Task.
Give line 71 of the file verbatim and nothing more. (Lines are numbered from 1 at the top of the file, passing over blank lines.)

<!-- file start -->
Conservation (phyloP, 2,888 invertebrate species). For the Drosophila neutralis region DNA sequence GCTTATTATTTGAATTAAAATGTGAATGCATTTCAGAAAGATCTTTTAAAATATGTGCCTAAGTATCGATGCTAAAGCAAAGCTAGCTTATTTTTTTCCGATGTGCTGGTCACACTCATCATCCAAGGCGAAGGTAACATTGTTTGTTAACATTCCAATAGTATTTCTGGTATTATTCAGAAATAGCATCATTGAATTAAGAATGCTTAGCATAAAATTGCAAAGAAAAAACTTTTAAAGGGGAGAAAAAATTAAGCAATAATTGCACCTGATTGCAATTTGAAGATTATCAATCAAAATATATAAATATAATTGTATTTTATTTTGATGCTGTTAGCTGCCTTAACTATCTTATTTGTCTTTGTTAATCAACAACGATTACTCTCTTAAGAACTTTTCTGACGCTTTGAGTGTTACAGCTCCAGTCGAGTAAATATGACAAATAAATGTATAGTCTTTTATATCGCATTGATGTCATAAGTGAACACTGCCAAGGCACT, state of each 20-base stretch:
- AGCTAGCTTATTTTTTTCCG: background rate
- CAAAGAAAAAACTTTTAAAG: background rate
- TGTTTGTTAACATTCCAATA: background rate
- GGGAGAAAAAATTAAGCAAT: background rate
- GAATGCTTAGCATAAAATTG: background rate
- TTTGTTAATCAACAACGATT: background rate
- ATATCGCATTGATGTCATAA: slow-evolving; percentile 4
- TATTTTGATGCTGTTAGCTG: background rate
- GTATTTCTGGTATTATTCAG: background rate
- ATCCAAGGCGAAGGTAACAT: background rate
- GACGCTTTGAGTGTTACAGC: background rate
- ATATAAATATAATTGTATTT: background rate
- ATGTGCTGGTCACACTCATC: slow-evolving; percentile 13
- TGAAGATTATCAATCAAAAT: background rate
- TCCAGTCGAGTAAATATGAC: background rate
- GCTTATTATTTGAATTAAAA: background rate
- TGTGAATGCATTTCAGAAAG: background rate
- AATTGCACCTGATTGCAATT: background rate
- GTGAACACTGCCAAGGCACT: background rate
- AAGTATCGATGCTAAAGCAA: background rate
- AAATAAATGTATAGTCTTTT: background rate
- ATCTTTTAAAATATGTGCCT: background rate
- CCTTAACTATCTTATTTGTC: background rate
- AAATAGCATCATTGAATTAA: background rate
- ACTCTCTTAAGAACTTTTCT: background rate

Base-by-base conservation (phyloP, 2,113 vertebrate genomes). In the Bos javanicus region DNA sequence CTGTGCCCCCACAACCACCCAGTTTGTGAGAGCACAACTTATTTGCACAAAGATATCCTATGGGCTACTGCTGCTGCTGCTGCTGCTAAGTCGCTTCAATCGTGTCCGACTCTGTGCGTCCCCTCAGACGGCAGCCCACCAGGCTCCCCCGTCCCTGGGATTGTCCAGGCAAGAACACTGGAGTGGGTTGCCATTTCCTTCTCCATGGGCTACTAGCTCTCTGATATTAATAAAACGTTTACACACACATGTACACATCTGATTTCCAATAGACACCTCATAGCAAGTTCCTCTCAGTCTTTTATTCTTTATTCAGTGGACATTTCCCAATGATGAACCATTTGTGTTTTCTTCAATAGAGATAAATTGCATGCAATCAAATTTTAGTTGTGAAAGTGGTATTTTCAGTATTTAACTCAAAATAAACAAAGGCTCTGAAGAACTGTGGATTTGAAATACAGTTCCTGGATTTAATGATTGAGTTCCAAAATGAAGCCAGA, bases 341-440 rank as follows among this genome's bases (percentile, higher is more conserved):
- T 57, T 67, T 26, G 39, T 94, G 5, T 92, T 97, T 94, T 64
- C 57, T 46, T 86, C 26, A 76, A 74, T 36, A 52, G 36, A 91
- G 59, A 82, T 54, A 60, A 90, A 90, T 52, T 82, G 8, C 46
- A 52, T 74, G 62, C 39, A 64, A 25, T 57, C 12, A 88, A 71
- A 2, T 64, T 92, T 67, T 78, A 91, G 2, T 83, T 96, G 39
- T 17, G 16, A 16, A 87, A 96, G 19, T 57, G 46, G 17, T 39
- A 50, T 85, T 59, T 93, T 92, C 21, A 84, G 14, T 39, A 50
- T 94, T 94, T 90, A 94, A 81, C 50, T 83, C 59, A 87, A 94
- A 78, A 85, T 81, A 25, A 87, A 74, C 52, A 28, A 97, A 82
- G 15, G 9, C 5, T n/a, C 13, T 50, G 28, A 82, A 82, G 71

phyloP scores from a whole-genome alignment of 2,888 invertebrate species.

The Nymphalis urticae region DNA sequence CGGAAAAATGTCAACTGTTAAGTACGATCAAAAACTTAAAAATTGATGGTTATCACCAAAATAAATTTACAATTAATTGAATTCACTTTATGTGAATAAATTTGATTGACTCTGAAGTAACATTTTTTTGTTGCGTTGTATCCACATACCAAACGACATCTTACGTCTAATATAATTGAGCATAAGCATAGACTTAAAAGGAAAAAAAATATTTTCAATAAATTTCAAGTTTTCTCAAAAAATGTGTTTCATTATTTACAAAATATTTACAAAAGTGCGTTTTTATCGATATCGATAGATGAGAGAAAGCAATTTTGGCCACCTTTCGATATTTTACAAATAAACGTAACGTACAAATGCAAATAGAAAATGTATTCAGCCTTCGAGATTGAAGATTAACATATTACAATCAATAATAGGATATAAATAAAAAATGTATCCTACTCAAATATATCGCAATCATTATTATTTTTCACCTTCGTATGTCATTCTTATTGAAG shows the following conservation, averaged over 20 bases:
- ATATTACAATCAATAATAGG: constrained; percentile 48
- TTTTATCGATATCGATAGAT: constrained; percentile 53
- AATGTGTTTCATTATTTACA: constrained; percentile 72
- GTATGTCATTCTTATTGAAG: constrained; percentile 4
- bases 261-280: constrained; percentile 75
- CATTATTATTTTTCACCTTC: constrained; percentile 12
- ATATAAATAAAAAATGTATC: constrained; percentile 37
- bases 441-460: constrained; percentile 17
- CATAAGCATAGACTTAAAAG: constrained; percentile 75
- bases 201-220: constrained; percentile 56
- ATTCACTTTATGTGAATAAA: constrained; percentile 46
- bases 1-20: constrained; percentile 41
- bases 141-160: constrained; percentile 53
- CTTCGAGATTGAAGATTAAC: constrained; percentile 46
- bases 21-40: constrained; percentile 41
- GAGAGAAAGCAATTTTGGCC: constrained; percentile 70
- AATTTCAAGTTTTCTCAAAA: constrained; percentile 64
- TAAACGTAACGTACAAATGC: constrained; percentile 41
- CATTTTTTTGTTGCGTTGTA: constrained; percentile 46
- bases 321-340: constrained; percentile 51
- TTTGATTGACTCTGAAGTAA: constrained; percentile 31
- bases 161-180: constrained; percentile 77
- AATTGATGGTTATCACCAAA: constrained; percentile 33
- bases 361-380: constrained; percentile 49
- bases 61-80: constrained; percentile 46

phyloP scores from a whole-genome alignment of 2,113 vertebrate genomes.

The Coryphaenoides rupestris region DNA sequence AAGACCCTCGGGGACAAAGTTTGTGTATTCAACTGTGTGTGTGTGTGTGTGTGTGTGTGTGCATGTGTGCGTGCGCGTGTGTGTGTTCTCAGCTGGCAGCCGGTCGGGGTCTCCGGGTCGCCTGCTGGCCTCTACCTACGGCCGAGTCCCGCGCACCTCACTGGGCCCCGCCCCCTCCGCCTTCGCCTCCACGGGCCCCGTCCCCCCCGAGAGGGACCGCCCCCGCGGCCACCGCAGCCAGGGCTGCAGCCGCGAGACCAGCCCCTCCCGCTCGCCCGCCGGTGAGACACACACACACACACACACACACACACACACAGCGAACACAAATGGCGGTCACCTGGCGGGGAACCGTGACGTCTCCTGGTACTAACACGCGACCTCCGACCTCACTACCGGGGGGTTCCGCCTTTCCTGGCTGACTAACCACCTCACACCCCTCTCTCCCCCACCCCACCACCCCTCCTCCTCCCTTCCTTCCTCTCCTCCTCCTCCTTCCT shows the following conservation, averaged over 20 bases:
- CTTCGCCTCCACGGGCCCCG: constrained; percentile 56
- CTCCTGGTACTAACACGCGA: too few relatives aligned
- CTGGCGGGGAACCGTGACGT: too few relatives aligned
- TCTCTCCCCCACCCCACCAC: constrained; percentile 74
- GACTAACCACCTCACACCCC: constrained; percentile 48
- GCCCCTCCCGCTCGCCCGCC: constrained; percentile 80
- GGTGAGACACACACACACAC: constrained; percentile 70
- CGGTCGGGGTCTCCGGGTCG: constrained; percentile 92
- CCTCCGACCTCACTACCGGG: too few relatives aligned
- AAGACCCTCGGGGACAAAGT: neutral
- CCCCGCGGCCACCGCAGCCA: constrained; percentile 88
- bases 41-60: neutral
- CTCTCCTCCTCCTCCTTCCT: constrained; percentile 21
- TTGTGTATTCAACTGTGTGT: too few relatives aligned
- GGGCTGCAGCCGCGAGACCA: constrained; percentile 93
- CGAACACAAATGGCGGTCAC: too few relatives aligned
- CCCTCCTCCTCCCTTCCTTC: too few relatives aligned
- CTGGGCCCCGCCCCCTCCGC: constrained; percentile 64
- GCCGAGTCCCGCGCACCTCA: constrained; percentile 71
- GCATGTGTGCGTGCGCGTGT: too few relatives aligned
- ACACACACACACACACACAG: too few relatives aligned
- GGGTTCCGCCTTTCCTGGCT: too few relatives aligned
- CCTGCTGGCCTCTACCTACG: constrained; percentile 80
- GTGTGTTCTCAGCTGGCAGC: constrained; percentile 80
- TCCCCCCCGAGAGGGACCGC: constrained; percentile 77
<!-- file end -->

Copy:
- GACTAACCACCTCACACCCC: constrained; percentile 48